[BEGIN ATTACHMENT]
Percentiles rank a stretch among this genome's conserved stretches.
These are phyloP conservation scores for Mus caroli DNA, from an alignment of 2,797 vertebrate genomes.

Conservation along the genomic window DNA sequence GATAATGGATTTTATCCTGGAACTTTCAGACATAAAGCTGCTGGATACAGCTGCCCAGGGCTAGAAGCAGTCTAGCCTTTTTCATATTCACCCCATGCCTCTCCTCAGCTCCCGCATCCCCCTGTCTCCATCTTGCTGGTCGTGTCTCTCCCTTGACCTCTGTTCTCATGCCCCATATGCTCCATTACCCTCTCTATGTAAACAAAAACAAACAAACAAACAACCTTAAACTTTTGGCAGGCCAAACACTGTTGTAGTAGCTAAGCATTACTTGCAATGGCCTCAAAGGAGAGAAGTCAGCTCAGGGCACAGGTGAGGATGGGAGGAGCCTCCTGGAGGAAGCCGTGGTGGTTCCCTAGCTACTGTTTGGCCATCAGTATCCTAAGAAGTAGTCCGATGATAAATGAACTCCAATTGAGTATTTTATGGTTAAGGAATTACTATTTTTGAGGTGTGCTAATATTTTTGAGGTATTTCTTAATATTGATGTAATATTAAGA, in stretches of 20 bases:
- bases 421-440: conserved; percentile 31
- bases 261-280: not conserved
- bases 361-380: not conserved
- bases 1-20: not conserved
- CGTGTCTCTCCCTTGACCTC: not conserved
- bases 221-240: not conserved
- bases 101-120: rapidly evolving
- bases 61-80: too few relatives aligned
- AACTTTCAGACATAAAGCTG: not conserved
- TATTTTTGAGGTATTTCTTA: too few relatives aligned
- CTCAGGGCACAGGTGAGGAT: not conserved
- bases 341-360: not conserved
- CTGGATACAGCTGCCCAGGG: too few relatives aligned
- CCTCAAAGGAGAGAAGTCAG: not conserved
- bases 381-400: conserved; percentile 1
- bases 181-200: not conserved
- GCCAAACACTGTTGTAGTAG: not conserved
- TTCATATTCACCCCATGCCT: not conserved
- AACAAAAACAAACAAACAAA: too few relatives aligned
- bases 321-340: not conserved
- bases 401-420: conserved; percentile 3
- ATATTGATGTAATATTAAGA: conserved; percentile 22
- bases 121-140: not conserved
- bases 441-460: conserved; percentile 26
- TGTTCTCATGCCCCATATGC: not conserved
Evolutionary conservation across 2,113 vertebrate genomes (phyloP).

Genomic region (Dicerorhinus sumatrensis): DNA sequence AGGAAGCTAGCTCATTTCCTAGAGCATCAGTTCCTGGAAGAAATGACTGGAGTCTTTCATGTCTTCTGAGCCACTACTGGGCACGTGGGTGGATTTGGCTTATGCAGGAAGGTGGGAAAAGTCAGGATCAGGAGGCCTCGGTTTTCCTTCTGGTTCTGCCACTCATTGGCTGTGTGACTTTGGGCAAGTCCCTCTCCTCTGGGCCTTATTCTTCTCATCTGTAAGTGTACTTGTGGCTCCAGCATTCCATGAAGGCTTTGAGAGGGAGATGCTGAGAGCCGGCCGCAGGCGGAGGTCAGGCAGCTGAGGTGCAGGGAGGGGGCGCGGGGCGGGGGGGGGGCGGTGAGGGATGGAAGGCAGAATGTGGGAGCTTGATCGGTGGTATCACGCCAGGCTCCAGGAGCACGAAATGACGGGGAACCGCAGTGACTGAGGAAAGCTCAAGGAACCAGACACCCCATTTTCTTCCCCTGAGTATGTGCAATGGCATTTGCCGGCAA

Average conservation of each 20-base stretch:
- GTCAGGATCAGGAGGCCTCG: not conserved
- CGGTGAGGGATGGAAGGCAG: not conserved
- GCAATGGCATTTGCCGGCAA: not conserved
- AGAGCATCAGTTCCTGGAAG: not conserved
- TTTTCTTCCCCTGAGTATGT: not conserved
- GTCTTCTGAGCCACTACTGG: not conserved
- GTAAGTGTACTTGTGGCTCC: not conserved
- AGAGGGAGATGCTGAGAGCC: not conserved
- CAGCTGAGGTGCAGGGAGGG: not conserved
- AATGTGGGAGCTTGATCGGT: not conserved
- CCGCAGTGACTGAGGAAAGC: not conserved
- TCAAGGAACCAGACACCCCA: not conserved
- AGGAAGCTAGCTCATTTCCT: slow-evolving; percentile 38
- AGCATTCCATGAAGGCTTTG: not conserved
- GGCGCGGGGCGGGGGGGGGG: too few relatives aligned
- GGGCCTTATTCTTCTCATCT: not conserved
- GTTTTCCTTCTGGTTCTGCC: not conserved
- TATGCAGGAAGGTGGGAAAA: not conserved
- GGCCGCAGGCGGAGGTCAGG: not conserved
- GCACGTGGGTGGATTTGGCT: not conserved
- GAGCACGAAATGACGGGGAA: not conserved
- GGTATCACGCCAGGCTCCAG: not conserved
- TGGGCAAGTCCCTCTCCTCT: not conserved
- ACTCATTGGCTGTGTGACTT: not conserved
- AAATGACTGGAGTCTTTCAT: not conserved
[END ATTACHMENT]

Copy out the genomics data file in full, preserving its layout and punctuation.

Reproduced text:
Percentiles rank a stretch among this genome's conserved stretches.
These are phyloP conservation scores for Mus caroli DNA, from an alignment of 2,797 vertebrate genomes.

Conservation along the genomic window DNA sequence GATAATGGATTTTATCCTGGAACTTTCAGACATAAAGCTGCTGGATACAGCTGCCCAGGGCTAGAAGCAGTCTAGCCTTTTTCATATTCACCCCATGCCTCTCCTCAGCTCCCGCATCCCCCTGTCTCCATCTTGCTGGTCGTGTCTCTCCCTTGACCTCTGTTCTCATGCCCCATATGCTCCATTACCCTCTCTATGTAAACAAAAACAAACAAACAAACAACCTTAAACTTTTGGCAGGCCAAACACTGTTGTAGTAGCTAAGCATTACTTGCAATGGCCTCAAAGGAGAGAAGTCAGCTCAGGGCACAGGTGAGGATGGGAGGAGCCTCCTGGAGGAAGCCGTGGTGGTTCCCTAGCTACTGTTTGGCCATCAGTATCCTAAGAAGTAGTCCGATGATAAATGAACTCCAATTGAGTATTTTATGGTTAAGGAATTACTATTTTTGAGGTGTGCTAATATTTTTGAGGTATTTCTTAATATTGATGTAATATTAAGA, in stretches of 20 bases:
- bases 421-440: conserved; percentile 31
- bases 261-280: not conserved
- bases 361-380: not conserved
- bases 1-20: not conserved
- CGTGTCTCTCCCTTGACCTC: not conserved
- bases 221-240: not conserved
- bases 101-120: rapidly evolving
- bases 61-80: too few relatives aligned
- AACTTTCAGACATAAAGCTG: not conserved
- TATTTTTGAGGTATTTCTTA: too few relatives aligned
- CTCAGGGCACAGGTGAGGAT: not conserved
- bases 341-360: not conserved
- CTGGATACAGCTGCCCAGGG: too few relatives aligned
- CCTCAAAGGAGAGAAGTCAG: not conserved
- bases 381-400: conserved; percentile 1
- bases 181-200: not conserved
- GCCAAACACTGTTGTAGTAG: not conserved
- TTCATATTCACCCCATGCCT: not conserved
- AACAAAAACAAACAAACAAA: too few relatives aligned
- bases 321-340: not conserved
- bases 401-420: conserved; percentile 3
- ATATTGATGTAATATTAAGA: conserved; percentile 22
- bases 121-140: not conserved
- bases 441-460: conserved; percentile 26
- TGTTCTCATGCCCCATATGC: not conserved
Evolutionary conservation across 2,113 vertebrate genomes (phyloP).

Genomic region (Dicerorhinus sumatrensis): DNA sequence AGGAAGCTAGCTCATTTCCTAGAGCATCAGTTCCTGGAAGAAATGACTGGAGTCTTTCATGTCTTCTGAGCCACTACTGGGCACGTGGGTGGATTTGGCTTATGCAGGAAGGTGGGAAAAGTCAGGATCAGGAGGCCTCGGTTTTCCTTCTGGTTCTGCCACTCATTGGCTGTGTGACTTTGGGCAAGTCCCTCTCCTCTGGGCCTTATTCTTCTCATCTGTAAGTGTACTTGTGGCTCCAGCATTCCATGAAGGCTTTGAGAGGGAGATGCTGAGAGCCGGCCGCAGGCGGAGGTCAGGCAGCTGAGGTGCAGGGAGGGGGCGCGGGGCGGGGGGGGGGCGGTGAGGGATGGAAGGCAGAATGTGGGAGCTTGATCGGTGGTATCACGCCAGGCTCCAGGAGCACGAAATGACGGGGAACCGCAGTGACTGAGGAAAGCTCAAGGAACCAGACACCCCATTTTCTTCCCCTGAGTATGTGCAATGGCATTTGCCGGCAA

Average conservation of each 20-base stretch:
- GTCAGGATCAGGAGGCCTCG: not conserved
- CGGTGAGGGATGGAAGGCAG: not conserved
- GCAATGGCATTTGCCGGCAA: not conserved
- AGAGCATCAGTTCCTGGAAG: not conserved
- TTTTCTTCCCCTGAGTATGT: not conserved
- GTCTTCTGAGCCACTACTGG: not conserved
- GTAAGTGTACTTGTGGCTCC: not conserved
- AGAGGGAGATGCTGAGAGCC: not conserved
- CAGCTGAGGTGCAGGGAGGG: not conserved
- AATGTGGGAGCTTGATCGGT: not conserved
- CCGCAGTGACTGAGGAAAGC: not conserved
- TCAAGGAACCAGACACCCCA: not conserved
- AGGAAGCTAGCTCATTTCCT: slow-evolving; percentile 38
- AGCATTCCATGAAGGCTTTG: not conserved
- GGCGCGGGGCGGGGGGGGGG: too few relatives aligned
- GGGCCTTATTCTTCTCATCT: not conserved
- GTTTTCCTTCTGGTTCTGCC: not conserved
- TATGCAGGAAGGTGGGAAAA: not conserved
- GGCCGCAGGCGGAGGTCAGG: not conserved
- GCACGTGGGTGGATTTGGCT: not conserved
- GAGCACGAAATGACGGGGAA: not conserved
- GGTATCACGCCAGGCTCCAG: not conserved
- TGGGCAAGTCCCTCTCCTCT: not conserved
- ACTCATTGGCTGTGTGACTT: not conserved
- AAATGACTGGAGTCTTTCAT: not conserved